In Boston this summer, an Irish comedian staged a one-hour show in an orange jumpsuit and a crown of thorns. He played Jesus Christ at Guantánamo Bay.
As the son of God, he has returned to Earth and rattled nerves at New York's Kennedy Airport by making the mistake of saying, yes, he's willing to die for his ideals.
"Let's be fair, " the comedian said, delivering his shtick from a stool, in a black-lit theater. "The guy works for U.S. Immigration, and he's just seen a single male Palestinian traveling alone with suspiciously little hand luggage. Not very reassuring in the present climate."
In the five years since the Pentagon started holding war-on-terrorism captives at the isolated U.S. Navy base in southeastern Cuba, the policy and the place called Guantánamo have seeped into popular culture -- in America and beyond.
Fed by the Internet, the phenomenon has spread across the planet with blinding speed, transforming a place into an icon, perhaps like never before. Not Nuremberg. Not Pearl Harbor. Not the Watergate.
Post-9/11 Guantánamo has inspired a book of poetry, several stage productions, a punk-rock songstress, a country song, a movie, two novels, more than a half-dozen memoirs and a hip-hop concert in Washington.
It even made a cameo in Michael Moore's latest shock documentary, Sicko, as a metaphor for American health inequities.
Collectively, they convey antipathy for the policy, a political theater of sorts -- far removed from the remote base whose message is of humane custody of would-be anti-U.S. fanatical terrorists.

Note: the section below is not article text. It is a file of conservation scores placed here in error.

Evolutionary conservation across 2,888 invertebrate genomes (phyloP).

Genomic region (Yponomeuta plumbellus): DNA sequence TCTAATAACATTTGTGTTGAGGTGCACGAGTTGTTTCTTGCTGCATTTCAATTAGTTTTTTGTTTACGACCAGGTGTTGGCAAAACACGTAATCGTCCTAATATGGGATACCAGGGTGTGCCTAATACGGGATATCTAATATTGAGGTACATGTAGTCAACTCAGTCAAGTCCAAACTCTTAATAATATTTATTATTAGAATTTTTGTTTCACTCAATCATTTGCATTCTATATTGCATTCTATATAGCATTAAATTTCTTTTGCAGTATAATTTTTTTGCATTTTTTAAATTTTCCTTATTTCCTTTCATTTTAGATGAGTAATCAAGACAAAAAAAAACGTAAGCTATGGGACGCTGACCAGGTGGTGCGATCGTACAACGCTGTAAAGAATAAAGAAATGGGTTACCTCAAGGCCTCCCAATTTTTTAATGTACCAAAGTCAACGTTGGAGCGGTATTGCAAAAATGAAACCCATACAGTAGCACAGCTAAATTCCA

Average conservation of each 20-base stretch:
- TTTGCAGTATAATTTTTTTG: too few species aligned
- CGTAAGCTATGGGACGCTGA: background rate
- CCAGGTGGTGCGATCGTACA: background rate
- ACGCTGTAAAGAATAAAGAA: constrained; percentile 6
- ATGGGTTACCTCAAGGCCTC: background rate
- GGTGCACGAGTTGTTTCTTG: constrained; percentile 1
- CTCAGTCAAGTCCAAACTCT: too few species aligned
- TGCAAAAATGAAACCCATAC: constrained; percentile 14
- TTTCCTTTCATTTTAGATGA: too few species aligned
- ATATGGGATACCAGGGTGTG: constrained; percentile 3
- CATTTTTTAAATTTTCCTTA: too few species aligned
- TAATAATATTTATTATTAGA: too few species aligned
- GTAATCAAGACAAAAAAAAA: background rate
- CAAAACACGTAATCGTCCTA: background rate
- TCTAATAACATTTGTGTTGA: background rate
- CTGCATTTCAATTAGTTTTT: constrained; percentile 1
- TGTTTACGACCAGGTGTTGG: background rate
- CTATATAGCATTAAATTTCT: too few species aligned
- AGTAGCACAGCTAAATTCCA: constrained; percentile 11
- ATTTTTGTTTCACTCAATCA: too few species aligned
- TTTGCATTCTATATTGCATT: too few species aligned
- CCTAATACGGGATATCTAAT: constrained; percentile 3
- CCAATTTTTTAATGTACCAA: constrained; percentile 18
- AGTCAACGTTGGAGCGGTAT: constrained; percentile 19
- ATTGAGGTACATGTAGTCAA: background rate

An example: singer-songwriter Patti Smith's dirge Without Chains, about life after years at Guantánamo for the German-born Muslim ex-detainee Murat Kurnaz, whose tale captured the New York artist's imagination.
"I wrote as a citizen, " Smith told The Miami Herald while on summer tour in Boulder, Colo. "I don't have any political rhetoric, or deep knowledge about these things. But just as a human being, and a mother, I found it horrifying.
"I think that the idea of some kind of political prison where people can just be, put there because there might be some suspicious activity and just be left there, to me is horrifying."
Kurnaz's homeland, Germany, has in fact been fertile ground. He has already published his memoirs, in German, with an English translation due out early next year. Meantime, a 2004 novel by the German literary critic Dorothea Dieckmann, about life behind the razor wire as seen by a fictional prisoner, Rashid, is due out in English this year.
Australia, the homeland of former captive David Hicks, has also been a lab for artistic enterprise -- sculpture, dance, music.
And, as with most political popular culture, the message is overwhelmingly dominated by opponents of the policy, from the left.
When country legend Charlie Daniels entertained at the Navy base in 2002, signaling his support for the prison camps, he improvised new lyrics to an old hit and came up with this:
The devil went down to Gitmo,
just looking for a Taliban....
The troops roared with delight. But Daniels told The Miami Herald recently that he performed the song only twice, both times at Guantánamo -- "a spur-of-the-moment thing" -- and never recorded it.
It never occurred to him to record it, he said, calling entertainment as opposition "just a Hollywood thing. I ain't afraid of no kind of backlash, I ain't afraid of anybody. I'm not a politically correct person. I'm 70 years old and I've been pilloried by the best."